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Childhood health issues lead to desire to become a doctor


Biochemistry major Bao Catteau
Bao Catteau, senior biochemistry major

Photo by Jeremy Enlow

Bao Catteau’s start in life was filled with uncertainty. Now he is certain – he wants to become a physician.

Born in Shenzhen, China, Bao was abandoned as an infant. A police officer found him and placed him in an orphanage, where he was given his name and a place to live. When he was 5 years old, a Texas couple, Todd and Henriann (’86) Catteau, adopted him and brought him home to Denison to join their family of four. The Catteaus had two biological daughters, Melanie and Cina, and later adopted another son from China, Shen.

Because his time in the orphanage left him with untreated health issues that required immediate medical care, some of Bao’s first encounters in the U.S. were with doctors and nurses. Over the next few years, he faced several other medical emergencies, including a broken leg and ruptured appendix in the fifth grade, and a broken arm that required surgery in the eighth grade.

His experiences as a young patient helped crystallize his desire to become a physician himself.

“We had a primary physician who invested in me and my family during those days in the hospital,” he said. “This was when I first began thinking I could see myself being a doctor, the one who cares for people – medically and, hopefully, otherwise.”

His choice to attend ACU was influenced by his mother and his oldest sister, Melanie (Catteau ’12) Hinrichsen, both ACU graduates, “so I grew up knowing ACU was an option.”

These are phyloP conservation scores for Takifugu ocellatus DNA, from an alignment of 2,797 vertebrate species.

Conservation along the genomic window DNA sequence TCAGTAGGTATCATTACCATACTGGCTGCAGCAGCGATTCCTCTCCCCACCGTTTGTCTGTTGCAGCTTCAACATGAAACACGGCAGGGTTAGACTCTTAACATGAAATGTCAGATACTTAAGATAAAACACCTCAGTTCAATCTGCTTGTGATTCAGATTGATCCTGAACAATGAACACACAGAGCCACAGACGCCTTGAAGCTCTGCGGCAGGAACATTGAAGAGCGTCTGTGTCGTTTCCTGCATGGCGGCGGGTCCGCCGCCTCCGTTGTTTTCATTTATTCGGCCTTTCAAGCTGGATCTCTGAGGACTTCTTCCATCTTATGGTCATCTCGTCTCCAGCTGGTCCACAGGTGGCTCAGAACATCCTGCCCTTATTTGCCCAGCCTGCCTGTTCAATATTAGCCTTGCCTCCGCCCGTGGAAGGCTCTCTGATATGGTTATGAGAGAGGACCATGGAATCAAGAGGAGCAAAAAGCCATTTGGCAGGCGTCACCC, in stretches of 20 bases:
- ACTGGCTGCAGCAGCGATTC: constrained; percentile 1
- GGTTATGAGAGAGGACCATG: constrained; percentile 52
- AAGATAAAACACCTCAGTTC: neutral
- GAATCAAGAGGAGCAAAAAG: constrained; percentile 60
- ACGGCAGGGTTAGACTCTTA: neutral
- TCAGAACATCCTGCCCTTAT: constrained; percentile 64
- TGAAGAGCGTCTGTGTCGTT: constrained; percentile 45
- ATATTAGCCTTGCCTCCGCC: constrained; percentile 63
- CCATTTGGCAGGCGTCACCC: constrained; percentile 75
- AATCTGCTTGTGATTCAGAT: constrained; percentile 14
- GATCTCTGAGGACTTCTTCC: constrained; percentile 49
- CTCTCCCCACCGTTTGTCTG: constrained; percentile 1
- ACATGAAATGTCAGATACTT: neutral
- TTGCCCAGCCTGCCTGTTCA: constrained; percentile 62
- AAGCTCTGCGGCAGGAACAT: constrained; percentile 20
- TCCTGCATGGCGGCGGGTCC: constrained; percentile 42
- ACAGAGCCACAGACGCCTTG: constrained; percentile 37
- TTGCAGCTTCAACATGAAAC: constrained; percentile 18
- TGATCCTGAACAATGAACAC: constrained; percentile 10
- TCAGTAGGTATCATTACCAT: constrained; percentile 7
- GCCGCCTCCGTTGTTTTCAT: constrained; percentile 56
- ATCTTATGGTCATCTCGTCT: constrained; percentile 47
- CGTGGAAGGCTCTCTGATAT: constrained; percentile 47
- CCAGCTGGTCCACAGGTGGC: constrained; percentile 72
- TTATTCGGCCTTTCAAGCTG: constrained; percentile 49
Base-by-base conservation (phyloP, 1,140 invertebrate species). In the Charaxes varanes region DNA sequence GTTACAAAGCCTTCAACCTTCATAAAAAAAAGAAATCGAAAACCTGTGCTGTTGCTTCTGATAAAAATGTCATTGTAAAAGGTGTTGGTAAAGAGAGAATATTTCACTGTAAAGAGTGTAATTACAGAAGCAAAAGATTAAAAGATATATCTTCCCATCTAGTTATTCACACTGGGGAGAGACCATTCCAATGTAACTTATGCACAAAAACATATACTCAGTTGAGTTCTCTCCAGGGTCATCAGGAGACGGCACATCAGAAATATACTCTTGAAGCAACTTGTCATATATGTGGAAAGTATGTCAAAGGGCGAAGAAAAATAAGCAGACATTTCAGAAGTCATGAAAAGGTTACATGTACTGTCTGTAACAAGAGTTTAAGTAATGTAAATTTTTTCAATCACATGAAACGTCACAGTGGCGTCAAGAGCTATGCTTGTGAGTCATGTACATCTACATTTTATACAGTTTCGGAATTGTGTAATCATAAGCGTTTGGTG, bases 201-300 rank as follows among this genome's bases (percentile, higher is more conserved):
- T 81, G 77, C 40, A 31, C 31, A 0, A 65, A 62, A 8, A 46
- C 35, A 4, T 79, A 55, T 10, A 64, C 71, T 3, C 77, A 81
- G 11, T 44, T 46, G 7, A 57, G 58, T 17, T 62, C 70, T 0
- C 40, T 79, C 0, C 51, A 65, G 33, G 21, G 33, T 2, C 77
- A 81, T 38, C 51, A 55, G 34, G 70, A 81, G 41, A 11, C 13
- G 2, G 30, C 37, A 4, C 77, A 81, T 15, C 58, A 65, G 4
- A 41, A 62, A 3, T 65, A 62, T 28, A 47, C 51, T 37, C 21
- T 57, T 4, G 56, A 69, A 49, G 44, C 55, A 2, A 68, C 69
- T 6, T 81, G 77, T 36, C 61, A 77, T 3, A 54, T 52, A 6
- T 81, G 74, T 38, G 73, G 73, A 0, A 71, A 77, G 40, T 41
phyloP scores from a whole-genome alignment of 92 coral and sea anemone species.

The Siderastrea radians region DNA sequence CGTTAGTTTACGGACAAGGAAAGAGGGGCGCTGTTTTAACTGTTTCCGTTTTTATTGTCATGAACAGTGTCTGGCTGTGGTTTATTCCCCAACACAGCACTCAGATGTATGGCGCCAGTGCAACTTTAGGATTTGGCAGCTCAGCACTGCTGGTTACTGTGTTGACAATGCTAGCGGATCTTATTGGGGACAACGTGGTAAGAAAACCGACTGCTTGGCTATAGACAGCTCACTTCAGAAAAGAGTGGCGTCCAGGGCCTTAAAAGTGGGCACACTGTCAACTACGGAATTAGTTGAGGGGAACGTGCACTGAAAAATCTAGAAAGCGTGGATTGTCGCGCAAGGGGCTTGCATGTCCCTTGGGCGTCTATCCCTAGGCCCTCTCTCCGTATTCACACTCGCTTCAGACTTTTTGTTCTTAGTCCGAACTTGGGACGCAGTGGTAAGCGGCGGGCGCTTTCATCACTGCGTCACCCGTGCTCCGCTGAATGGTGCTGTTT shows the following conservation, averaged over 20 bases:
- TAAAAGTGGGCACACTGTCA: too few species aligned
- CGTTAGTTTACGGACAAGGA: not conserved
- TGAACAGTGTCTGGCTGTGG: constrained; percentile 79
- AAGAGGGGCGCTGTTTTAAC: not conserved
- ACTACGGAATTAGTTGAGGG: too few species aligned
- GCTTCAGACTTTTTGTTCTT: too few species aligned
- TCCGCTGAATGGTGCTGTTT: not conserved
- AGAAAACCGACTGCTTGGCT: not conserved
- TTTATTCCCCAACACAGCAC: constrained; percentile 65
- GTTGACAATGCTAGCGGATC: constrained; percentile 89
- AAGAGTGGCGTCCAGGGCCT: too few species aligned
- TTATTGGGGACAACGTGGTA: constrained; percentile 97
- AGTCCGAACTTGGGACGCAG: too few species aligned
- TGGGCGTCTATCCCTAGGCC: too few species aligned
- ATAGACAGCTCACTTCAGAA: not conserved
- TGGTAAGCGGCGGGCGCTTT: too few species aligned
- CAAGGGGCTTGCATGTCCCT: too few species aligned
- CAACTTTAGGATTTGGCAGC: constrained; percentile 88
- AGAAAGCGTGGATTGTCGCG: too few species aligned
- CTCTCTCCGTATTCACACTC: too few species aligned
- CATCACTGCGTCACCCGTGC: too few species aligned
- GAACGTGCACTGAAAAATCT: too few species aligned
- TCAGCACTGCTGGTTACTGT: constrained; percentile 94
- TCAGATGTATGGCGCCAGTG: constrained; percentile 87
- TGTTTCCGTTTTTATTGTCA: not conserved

As his junior and senior years in high school approached, he said, “there were two things I felt God was calling me to pursue – medicine and missions – and I believed ACU offered the best resources to help me live these out.”

Bao was impressed by the high percentage of ACU students accepted into medical school – nearly twice the national average. But more importantly, “the professors were clear they would invest not only into our academic lives but also our social and spiritual lives,” he said. “And there were so many opportunities to get healthcare experience as well as missions experience.”

Now a senior biochemistry major and Honors student at ACU, Bao participates in Body & Soul, an elite program for future health professionals that allows him to shadow doctors at a local hospital and benefit from special preparation for medical school, such as mock interviews and on-site visits.

He’s also discovered the satisfaction that comes from helping others through missions.


Bao Catteau on a medical mission trip to Guatemala
Bao Catteau on a medical mission trip to Guatemala

As a freshman, he joined a group of ACU pre-health and nursing students on a trip to Haiti, where he worked with ACU alumni couple Dr. David (’82) and Laurie (Stallings ’81) Vanderpool in their medical clinic and with a children’s ministry.

In 2018, he went to South Africa with three other ACU students as part of a two-month mission internship through ACU’s WorldWide Witness program. There, he worked with the Kingdom DNA ministry and alumni couple Casper (’08) and Ashley (Baird ’07) Steenkamp. Though Kingdom DNA is primarily a sports ministry, Bao also had the opportunity to help with medical, food and construction projects in the community.

Then in 2019, he went on a Spring Break mission trip to Guatemala conducted by Health Talents International, a non-profit organization that has hosted ACU pre-health students for more than 20 years. At its Clinica Ezell, students observe and assist full-time staff with an assortment of medical and dental procedures.

Those experiences combined to help Bao develop his clear vision for the future.

“I believe medicine is the mission field to which God has called me, and through the joyful times and tough times, I want to experience God and share his glory with patients, their families and coworkers,” he said.

– Robin Saylor

Jan. 22, 2021

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